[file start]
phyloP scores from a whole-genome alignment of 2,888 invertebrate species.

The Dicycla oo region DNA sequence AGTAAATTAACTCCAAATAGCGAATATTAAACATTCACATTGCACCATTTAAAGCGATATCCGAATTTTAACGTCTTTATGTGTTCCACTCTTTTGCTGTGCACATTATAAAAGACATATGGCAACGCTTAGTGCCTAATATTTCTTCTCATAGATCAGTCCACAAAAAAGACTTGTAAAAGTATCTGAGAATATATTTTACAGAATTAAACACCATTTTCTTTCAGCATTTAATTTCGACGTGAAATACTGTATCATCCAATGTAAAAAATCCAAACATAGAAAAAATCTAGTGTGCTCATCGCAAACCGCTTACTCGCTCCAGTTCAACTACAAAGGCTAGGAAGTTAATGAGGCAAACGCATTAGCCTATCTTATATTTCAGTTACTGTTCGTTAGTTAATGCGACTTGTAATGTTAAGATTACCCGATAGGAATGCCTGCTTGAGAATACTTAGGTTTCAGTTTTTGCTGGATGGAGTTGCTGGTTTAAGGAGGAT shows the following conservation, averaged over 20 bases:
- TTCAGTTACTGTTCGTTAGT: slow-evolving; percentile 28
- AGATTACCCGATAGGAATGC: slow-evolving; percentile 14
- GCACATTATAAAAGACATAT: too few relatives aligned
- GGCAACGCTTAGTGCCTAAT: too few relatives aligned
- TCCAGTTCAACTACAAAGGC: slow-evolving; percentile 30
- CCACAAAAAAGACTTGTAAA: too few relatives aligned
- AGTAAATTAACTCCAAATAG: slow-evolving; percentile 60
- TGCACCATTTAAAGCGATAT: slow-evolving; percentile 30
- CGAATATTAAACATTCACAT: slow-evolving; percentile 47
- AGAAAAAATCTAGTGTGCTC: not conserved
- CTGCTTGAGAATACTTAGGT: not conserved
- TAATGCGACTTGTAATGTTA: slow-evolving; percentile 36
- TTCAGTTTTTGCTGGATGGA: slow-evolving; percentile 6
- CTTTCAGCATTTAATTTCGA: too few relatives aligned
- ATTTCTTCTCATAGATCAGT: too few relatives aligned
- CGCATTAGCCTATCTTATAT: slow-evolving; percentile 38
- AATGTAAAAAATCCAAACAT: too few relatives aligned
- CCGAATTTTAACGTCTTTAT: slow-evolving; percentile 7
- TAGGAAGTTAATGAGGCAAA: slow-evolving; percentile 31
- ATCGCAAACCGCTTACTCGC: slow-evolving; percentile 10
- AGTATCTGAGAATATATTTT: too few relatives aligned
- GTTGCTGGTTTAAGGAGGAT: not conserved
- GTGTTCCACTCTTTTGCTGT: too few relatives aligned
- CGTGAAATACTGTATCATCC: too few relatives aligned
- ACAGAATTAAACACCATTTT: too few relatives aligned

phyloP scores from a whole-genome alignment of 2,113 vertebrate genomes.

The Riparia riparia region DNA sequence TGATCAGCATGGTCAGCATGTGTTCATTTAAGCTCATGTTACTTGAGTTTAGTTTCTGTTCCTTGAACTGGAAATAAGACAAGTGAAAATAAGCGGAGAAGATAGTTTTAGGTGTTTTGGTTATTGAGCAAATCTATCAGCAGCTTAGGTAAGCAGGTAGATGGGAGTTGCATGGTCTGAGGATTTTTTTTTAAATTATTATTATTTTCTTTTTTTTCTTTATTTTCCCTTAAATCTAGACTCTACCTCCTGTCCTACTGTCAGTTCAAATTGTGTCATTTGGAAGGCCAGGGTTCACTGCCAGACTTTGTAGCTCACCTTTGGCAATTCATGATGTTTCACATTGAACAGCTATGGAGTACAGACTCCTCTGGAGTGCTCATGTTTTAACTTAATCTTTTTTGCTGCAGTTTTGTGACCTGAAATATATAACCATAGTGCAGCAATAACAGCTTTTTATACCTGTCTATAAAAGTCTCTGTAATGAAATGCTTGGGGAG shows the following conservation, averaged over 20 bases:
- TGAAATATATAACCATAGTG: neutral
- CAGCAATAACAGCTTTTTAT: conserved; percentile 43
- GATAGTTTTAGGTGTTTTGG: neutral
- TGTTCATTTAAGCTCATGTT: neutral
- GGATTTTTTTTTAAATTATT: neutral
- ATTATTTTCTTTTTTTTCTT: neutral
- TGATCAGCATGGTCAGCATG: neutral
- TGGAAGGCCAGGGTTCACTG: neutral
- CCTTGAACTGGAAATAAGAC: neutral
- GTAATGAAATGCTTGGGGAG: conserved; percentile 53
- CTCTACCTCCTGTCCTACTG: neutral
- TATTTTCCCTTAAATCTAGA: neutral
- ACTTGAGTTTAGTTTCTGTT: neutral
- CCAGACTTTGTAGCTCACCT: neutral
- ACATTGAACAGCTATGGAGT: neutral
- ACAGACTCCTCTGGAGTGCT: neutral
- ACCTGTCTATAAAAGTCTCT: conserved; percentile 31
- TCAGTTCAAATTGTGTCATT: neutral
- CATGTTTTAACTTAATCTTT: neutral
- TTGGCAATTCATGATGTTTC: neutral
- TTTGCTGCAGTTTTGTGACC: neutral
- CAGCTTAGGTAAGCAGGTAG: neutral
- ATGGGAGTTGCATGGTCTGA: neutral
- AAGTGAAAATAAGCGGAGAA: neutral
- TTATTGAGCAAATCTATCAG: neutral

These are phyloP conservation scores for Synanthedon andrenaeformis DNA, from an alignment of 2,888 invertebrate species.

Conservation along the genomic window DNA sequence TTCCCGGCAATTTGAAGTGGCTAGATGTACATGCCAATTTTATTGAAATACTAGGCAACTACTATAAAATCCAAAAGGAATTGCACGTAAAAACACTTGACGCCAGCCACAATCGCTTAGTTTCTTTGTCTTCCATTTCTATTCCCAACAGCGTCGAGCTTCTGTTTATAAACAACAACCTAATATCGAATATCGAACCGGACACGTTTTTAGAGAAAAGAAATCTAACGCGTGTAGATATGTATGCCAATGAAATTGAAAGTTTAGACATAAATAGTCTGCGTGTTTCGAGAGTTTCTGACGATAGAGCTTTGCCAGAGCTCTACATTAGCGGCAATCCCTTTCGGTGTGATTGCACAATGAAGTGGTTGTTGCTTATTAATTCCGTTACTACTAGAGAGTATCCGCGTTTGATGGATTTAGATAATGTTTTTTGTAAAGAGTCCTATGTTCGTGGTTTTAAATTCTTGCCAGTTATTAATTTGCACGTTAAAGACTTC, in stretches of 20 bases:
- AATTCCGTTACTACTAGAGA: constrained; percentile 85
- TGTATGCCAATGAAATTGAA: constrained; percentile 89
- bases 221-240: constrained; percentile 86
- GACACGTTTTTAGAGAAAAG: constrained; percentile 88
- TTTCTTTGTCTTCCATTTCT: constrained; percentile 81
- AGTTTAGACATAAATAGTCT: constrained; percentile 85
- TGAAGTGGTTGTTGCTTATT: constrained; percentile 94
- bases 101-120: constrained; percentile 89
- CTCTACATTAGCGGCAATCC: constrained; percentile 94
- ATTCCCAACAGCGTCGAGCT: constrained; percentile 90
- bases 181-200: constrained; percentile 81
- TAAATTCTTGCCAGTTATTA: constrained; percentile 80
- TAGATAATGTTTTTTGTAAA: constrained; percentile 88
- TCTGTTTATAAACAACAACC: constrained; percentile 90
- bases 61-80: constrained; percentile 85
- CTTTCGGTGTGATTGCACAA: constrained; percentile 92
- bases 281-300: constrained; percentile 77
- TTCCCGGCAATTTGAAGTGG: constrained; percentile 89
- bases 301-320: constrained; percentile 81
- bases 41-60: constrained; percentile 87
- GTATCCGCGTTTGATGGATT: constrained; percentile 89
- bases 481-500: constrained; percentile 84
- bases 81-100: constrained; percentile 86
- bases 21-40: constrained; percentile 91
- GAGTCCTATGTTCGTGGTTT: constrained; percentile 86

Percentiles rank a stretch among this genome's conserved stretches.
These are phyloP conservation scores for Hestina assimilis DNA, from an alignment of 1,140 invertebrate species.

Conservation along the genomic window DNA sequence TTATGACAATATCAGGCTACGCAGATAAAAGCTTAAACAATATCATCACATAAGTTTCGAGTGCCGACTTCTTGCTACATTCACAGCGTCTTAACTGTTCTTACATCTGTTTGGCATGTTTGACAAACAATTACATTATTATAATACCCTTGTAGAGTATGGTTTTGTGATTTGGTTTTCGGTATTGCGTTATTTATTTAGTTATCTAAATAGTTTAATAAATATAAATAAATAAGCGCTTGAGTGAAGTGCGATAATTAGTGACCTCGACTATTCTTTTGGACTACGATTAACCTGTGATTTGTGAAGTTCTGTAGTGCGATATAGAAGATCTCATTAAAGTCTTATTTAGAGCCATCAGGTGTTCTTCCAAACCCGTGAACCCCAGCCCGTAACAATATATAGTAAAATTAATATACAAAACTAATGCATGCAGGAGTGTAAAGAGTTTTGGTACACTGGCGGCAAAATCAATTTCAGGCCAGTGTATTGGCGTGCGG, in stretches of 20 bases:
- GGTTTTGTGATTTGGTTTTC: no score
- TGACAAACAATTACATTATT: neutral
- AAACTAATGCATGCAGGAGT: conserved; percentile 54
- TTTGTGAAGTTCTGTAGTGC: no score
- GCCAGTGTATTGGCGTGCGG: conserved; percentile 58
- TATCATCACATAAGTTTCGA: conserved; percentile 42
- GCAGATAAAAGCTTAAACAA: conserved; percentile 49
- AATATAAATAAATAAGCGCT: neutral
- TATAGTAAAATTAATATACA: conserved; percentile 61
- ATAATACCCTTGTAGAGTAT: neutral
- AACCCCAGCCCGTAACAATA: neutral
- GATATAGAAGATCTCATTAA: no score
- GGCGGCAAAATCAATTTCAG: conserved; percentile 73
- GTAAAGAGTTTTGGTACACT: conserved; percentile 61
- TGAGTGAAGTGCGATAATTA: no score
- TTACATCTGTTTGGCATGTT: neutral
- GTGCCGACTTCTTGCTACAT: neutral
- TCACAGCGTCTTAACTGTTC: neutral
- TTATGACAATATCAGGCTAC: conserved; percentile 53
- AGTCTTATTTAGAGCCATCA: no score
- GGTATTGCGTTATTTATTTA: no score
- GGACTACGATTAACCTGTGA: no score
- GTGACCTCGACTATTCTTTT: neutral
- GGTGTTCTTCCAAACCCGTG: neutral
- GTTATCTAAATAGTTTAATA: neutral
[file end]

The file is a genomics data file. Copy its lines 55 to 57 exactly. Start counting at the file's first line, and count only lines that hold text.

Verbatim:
These are phyloP conservation scores for Synanthedon andrenaeformis DNA, from an alignment of 2,888 invertebrate species.

Conservation along the genomic window DNA sequence TTCCCGGCAATTTGAAGTGGCTAGATGTACATGCCAATTTTATTGAAATACTAGGCAACTACTATAAAATCCAAAAGGAATTGCACGTAAAAACACTTGACGCCAGCCACAATCGCTTAGTTTCTTTGTCTTCCATTTCTATTCCCAACAGCGTCGAGCTTCTGTTTATAAACAACAACCTAATATCGAATATCGAACCGGACACGTTTTTAGAGAAAAGAAATCTAACGCGTGTAGATATGTATGCCAATGAAATTGAAAGTTTAGACATAAATAGTCTGCGTGTTTCGAGAGTTTCTGACGATAGAGCTTTGCCAGAGCTCTACATTAGCGGCAATCCCTTTCGGTGTGATTGCACAATGAAGTGGTTGTTGCTTATTAATTCCGTTACTACTAGAGAGTATCCGCGTTTGATGGATTTAGATAATGTTTTTTGTAAAGAGTCCTATGTTCGTGGTTTTAAATTCTTGCCAGTTATTAATTTGCACGTTAAAGACTTC, in stretches of 20 bases:
- AATTCCGTTACTACTAGAGA: constrained; percentile 85